Mr. Ladue, an Aboriginal man, was sentenced to three years imprisonment for breaching a long term supervision order. At issue is the interpretation of section 718.2(e) of the Criminal Code which requires a consideration of reasonable alternatives to imprisonment for all prisoners, with particular attention to the circumstances of Aboriginal offenders. The case deals with the appropriate consideration of the principles set out by the Supreme Court of Canada in R. v. Gladue on sentencing Aboriginal offenders.
The BCCLA was an intervener in this case, which was heard by the Supreme Court of Canada. The BCCLA argued that the trial judge failed to consider alternatives to imprisonment, the unique position of Aboriginal people given their increasing overrepresentation in the criminal justice system and the importance of considering restorative and rehabilitative principles in the sentencing all offenders.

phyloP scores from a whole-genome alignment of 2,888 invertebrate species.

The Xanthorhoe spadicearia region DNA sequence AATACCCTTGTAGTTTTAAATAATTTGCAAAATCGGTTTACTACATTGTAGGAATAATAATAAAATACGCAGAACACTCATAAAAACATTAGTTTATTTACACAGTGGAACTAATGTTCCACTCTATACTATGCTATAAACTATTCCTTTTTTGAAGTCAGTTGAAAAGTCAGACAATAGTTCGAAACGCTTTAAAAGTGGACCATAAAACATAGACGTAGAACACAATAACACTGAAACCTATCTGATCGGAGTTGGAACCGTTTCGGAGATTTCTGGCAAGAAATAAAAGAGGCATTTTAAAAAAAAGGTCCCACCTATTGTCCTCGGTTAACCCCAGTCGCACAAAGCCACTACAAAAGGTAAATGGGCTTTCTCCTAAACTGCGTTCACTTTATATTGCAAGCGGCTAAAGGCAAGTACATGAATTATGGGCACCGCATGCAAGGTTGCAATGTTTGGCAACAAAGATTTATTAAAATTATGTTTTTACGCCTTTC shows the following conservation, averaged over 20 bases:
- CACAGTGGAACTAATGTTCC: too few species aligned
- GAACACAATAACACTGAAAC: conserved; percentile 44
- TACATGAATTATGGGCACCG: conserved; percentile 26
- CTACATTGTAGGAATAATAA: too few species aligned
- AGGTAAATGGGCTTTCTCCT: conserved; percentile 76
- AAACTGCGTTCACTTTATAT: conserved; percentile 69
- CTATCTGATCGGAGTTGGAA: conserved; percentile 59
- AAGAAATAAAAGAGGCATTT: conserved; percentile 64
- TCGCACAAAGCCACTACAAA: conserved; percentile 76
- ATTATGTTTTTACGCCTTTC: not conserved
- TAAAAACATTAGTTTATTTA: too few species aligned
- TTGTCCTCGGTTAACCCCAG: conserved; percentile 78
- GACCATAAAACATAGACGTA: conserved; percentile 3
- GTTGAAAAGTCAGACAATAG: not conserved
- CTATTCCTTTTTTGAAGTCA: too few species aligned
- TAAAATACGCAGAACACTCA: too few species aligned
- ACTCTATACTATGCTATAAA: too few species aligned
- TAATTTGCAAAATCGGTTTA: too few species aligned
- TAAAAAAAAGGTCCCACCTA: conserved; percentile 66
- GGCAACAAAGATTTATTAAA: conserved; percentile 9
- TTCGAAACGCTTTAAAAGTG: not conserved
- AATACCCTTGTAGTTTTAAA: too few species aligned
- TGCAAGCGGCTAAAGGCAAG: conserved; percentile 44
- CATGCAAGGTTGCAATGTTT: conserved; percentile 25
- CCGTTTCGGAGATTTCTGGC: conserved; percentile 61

In its ruling, the Supreme Court of Canada forcefully reaffirmed the teachings of Gladue, holding that sentencing judges must utilize a different method of analysis in determining what is a fit and just sentence for an Aboriginal offender. The decision also reaffirmed that rehabilitation of offenders is one of the core goals in sentencing, even in cases dealing with individuals subject to long term supervision orders.
The BCCLA was represented by Kent Roach of the University of Toronto and Kelly Doctor of Sack Goldblatt Mitchell LLP.